Evaluation of Brain Atrophy in CIS Patients on Avonex
|ClinicalTrials.gov Identifier: NCT01592474|
Recruitment Status : Completed
First Posted : May 7, 2012
Last Update Posted : July 9, 2014
The purpose of this study is
- To examine if Avaonex can delay the development of clinically definite multiple sclerosis.
- To investigate if Avonex can delay disability progression by slowing brain atrophy.
|Condition or disease|
- Multiple sclerosis (MS) is a chronic inflammatory disorder characterized by focal areas of demyelination in the central nervous system (CNS). MRI findings suggest that we should look at gray matter atrophy as a marker of the disease process in MS.
- Avonex is a proven effective disease-modifying treatment, which reduces total brain and GM atrophy and should be considered first-line therapy in patients with RRMS and CIS.
- The original SET study is an open-label observational study of high risk subjects after CIS for development of CDMS that will enroll 220 patients who have started Avonex immediately after their first clinical attack in Czech Republic, and are followed with clinical and MRI examinations for 4 years at 0, 6, 12, 24, 36 and 48 months. The clinical and MRI acquisition examinations of this study are conducted in Czech Republic.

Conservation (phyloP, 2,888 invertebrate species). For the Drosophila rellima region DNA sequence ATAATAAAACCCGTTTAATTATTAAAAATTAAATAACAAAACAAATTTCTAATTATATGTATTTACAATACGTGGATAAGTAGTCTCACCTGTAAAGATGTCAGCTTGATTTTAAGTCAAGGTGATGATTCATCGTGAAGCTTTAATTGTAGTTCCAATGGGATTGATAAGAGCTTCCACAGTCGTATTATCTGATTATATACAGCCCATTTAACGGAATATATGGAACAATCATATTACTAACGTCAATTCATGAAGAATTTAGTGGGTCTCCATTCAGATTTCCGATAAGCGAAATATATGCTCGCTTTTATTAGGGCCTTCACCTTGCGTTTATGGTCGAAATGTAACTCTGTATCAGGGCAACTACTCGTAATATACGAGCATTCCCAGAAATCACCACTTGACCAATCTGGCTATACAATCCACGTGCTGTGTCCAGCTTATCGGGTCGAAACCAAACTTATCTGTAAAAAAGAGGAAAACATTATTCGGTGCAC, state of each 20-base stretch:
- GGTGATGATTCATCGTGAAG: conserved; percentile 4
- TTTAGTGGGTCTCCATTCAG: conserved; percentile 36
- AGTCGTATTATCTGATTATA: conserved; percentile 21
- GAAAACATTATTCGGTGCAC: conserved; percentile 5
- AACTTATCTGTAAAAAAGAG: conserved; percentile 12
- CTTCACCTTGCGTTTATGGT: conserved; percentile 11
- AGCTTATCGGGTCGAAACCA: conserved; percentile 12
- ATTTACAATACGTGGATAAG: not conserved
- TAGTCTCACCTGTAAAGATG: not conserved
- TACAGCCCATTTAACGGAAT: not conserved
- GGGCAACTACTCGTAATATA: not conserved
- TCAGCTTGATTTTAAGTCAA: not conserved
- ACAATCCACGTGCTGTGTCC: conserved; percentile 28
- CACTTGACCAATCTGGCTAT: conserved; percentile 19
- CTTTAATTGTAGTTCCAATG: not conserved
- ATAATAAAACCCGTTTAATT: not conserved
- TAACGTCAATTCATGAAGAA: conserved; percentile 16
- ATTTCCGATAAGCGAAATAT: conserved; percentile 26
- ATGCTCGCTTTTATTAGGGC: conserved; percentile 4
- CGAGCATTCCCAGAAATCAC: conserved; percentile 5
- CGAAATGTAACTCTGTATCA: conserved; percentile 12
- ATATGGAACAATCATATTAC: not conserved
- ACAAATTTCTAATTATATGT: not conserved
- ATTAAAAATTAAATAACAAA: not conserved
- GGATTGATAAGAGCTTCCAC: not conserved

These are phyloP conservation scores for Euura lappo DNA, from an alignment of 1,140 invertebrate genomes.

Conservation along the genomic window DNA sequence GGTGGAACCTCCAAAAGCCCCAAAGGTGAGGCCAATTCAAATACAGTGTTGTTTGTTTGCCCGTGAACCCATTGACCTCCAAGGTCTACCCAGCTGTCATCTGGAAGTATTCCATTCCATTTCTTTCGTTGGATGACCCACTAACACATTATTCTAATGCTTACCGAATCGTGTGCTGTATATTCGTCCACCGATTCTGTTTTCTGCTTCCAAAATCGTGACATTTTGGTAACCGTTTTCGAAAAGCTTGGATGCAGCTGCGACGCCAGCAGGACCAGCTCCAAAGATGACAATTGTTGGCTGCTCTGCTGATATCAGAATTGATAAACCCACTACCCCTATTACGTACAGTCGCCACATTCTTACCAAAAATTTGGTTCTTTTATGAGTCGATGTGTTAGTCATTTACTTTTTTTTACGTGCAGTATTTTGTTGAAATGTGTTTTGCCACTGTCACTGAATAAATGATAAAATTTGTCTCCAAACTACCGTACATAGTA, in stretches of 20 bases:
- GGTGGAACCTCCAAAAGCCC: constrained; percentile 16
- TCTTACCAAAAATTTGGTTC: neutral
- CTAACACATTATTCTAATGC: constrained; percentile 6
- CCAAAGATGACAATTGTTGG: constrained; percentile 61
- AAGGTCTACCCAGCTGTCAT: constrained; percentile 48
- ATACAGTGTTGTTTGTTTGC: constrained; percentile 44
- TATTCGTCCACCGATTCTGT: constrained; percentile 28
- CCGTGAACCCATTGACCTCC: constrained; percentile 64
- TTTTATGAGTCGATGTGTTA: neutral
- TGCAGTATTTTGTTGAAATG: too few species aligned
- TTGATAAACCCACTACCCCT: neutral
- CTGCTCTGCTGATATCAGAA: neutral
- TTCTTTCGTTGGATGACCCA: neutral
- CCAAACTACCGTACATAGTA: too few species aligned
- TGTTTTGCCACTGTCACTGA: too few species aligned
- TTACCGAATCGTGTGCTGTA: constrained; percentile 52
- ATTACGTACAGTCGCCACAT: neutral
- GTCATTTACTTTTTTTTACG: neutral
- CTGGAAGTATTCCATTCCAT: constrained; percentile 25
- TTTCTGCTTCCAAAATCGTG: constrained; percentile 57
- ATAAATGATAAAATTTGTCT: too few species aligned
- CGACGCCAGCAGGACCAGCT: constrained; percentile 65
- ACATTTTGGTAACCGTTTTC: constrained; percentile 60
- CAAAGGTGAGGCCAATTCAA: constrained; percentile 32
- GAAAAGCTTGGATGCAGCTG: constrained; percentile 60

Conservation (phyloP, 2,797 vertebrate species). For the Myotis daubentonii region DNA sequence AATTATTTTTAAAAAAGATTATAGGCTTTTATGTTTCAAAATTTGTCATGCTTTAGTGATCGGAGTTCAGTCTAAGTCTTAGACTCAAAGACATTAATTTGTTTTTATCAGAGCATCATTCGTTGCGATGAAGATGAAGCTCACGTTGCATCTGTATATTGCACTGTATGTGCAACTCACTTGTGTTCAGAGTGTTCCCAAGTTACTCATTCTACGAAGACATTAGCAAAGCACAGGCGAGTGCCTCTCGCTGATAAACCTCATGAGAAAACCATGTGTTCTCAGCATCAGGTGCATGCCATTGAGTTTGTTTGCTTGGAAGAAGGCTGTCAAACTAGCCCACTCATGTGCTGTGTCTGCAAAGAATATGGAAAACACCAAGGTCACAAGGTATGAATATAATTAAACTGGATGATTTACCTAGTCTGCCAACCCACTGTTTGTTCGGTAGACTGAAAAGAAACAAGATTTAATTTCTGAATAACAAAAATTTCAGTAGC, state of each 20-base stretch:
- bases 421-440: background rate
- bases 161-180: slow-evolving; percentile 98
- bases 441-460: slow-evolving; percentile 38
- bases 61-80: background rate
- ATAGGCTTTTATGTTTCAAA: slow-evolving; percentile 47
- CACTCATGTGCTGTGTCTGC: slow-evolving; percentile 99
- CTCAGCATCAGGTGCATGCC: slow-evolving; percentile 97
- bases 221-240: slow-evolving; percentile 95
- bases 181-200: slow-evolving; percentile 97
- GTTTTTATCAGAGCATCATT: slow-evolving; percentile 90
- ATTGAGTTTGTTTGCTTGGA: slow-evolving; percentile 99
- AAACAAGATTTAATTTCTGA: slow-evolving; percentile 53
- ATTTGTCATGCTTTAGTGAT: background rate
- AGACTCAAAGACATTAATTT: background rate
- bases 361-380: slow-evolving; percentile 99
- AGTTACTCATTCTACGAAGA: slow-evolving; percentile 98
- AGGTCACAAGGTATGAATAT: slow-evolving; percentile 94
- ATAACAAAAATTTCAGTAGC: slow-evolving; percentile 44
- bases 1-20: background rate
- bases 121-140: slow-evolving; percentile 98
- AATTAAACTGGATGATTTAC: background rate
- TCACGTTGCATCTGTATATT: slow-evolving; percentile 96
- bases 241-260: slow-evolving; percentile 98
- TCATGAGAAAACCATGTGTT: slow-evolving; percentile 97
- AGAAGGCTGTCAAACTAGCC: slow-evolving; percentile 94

|Study Type :||Observational|
|Actual Enrollment :||180 participants|
|Official Title:||Evolution of Gray Matter Atrophy Over 4 Years in Observational Study of Early IFNβ-1a I.M. Treatment in High Risk Subjects After Clinically Isolated Syndrome (SET Substudy)|
|Study Start Date :||October 2005|
|Primary Completion Date :||August 2011|
|Study Completion Date :||June 2012|
- Can Avonex delay development of clinically definite MS? [ Time Frame: 5 ]To examine whether Avonex can delay the development of clinically definite multiple sclerosis
- Can Avonex delay disability progression? [ Time Frame: 5 ]To investigate if Avonex can delay disability progression by slowing brain atrophy
Please refer to this study by its ClinicalTrials.gov identifier (NCT number): NCT01592474
|Principal Investigator:||Robert Zivadinov, MD,PhD,FAAN||University at Buffalo|